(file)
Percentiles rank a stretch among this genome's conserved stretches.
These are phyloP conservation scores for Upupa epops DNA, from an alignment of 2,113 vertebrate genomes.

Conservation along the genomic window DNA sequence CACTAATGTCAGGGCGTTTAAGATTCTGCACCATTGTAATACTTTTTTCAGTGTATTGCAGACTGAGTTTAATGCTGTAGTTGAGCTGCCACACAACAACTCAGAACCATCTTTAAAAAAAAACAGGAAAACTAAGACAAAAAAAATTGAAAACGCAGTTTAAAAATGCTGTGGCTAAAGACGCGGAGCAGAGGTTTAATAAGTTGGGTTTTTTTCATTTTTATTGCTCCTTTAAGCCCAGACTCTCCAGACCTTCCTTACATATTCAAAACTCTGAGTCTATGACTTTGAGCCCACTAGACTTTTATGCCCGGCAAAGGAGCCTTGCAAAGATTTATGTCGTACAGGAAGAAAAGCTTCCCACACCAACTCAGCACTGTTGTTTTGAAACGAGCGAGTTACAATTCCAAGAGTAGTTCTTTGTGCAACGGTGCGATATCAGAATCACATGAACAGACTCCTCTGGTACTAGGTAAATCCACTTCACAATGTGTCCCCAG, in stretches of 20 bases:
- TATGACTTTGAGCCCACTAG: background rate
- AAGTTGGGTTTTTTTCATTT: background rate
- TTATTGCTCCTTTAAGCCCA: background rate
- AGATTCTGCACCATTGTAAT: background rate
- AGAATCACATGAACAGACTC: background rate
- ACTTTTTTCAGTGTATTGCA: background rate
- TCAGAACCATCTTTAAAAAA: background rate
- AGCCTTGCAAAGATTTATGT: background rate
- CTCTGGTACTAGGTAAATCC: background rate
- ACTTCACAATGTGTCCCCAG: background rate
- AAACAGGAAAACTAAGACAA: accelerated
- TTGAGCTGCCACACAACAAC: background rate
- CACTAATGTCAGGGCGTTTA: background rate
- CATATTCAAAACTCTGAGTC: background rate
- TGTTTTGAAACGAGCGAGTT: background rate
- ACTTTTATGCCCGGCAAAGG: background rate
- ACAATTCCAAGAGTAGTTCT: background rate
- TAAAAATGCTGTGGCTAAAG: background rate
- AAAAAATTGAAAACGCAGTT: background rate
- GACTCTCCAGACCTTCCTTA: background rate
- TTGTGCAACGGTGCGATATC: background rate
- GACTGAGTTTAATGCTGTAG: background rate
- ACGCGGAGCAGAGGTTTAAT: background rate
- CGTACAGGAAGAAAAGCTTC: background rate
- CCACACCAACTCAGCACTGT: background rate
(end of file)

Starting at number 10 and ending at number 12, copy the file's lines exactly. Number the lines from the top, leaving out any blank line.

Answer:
- TCAGAACCATCTTTAAAAAA: background rate
- AGCCTTGCAAAGATTTATGT: background rate
- CTCTGGTACTAGGTAAATCC: background rate